It took Alim Sheikh five months to pull together the money to finance the reconstruction of his five-storey building after it was demolished by government bulldozers on April 11. The demolition of his hotel and restaurant had come a day after his hometown witnessed a burst of violence on Ram Navami.

“This is the only source of our livelihood,” said the 42-year-old businessman from Madhya Pradesh’s Khargone town. “We have had to take loans amounting to Rs 20 lakh to restart our lives.”

But getting together the funds to rebuild the business has been only one part of Sheikh’s challenges: obtaining municipal building permissions was just as difficult.

Sheikh was among the 49 Muslim residents of Khargone whose homes and businesses were bulldozed that day, ostensibly because they were illegal. Many of them told that municipal clearances for reconstruction have been ensnared in red tape. They alleged that there was a simple reason for this: because they have filed legal cases against officials who carried out the demolitions.

“When we had gone to get permissions, they told us that the petition we had registered against them… we should take back,” said Abdul Sheikh’s cousin, 36-year-old Shahid Sheikh, about his visit to Khargone’s chief municipal officer. “ If we did that, she would give us all the permissions that were needed.”

Alim Sheikh said that his family has suffered enormously since April 11, the day after a procession to celebrate Ram Navami, the birthday of Ram, made its way through Khargone.

The procession, which included hundreds of young men dancing to loud music and waving saffron flags, stopped in front of a mosque. Each community claims that it was the other that began to throw stones. At least 24 people were injured in the ensuing violence.

Alim Sheikh and Shahid Sheikh's building days after it was demolished in April. Credit: Supriya Sharma/

The next morning, Home Minister Narottam Mishra told the press that the homes of stone pelters would be razed. All the structures demolished on April 11 belonged to Muslims. Among them was Sheikh’s Lazize Hotel, which he said was more than 50 years old and has been in the family for three generations.

On April 16, Sheikh moved a petition in the Supreme Court against the demolitions of his business, which, he said, was carried out without serving up notice or giving him a chance to appeal.

Since mid-April, the Association of Protection of Civil Rights has assisted in the filing of three petitions in the Supreme Court and 36 more before the Indore Bench of the Madhya Pradesh High Court against these demolitions. The petitioners have asked for a judicial inquiry against Khargone collector, the inspector general of police and the chief municipal officer “for taking arbitrary action without proper investigation”. They also want the petitioners to be compensated for their losses, for their properties to be rebuilt and for officials who carried out the demolition to be punished.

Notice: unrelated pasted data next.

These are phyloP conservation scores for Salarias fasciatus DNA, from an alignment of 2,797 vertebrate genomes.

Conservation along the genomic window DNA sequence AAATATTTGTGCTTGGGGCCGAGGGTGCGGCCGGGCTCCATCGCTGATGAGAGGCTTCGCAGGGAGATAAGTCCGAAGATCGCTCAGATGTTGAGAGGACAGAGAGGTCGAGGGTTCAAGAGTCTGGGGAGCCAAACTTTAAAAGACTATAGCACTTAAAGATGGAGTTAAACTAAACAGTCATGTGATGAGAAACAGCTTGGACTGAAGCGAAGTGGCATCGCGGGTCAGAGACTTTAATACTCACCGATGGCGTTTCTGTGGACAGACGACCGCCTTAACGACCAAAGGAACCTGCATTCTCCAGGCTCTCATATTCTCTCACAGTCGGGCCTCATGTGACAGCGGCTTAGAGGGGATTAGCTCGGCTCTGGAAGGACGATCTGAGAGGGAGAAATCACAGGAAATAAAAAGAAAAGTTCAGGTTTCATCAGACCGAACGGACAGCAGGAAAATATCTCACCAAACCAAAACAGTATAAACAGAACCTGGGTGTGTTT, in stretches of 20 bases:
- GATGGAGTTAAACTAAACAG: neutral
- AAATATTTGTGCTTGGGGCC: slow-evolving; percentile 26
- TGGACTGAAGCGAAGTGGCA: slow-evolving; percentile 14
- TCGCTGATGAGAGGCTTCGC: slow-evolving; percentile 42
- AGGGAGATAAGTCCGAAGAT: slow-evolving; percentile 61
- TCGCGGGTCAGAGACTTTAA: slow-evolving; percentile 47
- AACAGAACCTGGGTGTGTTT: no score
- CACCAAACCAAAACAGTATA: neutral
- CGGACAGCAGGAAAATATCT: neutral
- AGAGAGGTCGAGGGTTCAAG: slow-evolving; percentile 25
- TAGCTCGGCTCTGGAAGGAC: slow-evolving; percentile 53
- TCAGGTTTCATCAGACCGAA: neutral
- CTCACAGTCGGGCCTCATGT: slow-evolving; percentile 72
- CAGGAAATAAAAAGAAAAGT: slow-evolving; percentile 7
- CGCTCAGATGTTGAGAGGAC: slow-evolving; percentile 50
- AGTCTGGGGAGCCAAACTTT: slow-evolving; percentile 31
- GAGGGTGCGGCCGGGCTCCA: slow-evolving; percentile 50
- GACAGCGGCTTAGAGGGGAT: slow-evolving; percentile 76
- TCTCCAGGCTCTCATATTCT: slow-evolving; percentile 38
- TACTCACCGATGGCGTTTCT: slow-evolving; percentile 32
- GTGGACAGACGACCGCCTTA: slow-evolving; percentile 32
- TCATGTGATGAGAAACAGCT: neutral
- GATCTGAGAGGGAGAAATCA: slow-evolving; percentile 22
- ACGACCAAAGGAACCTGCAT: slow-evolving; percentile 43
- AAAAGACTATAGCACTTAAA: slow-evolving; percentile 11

The petitions state that the action of the administration was “against the principle of natural justice and humanitarian ground of law”. They argue that Home Minister Mishra’s comments caused state officials to act in a biased manner against Muslims, giving the authorities “extra-judicial powers” to demolish their properties.

While the court is still issuing notices to the officials concerned to respond to the allegations, Sheikh and several other petitioners alleged that they were being harassed for acting against the Madhya Pradesh administration.

Significantly, none of these petitioners have been named in any of the first information reports registered to investigate the riots. This, say lawyers, means that the police did not have evidence of their involvement in the Ram Navami violence.

With his business destroyed, Abdul Sheikh defaulted on a bank loan repayment. After three months of waiting, he was finally able to get the permissions, but only after he agreed to make a compromise.

“We asked them what rules we were flouting,” he said. “Based on their objections to our establishment jutting into the road, which was against building rules, we agreed that we would reconstruct the building 10 feet-12 feet away from the main road.”

Sheikh added that his was the only establishment on the Hindu-dominated Khandwa Road that was made to follow this rule. “Everyone else’s establishments are continuing to jut into the road,” he said.

Despite this, the cousins were clear that they would not withdraw their case. “We did not mind the losses, but we told them not to pressurise us,” Abdul Sheikh said. “Taking our case back is not an option.”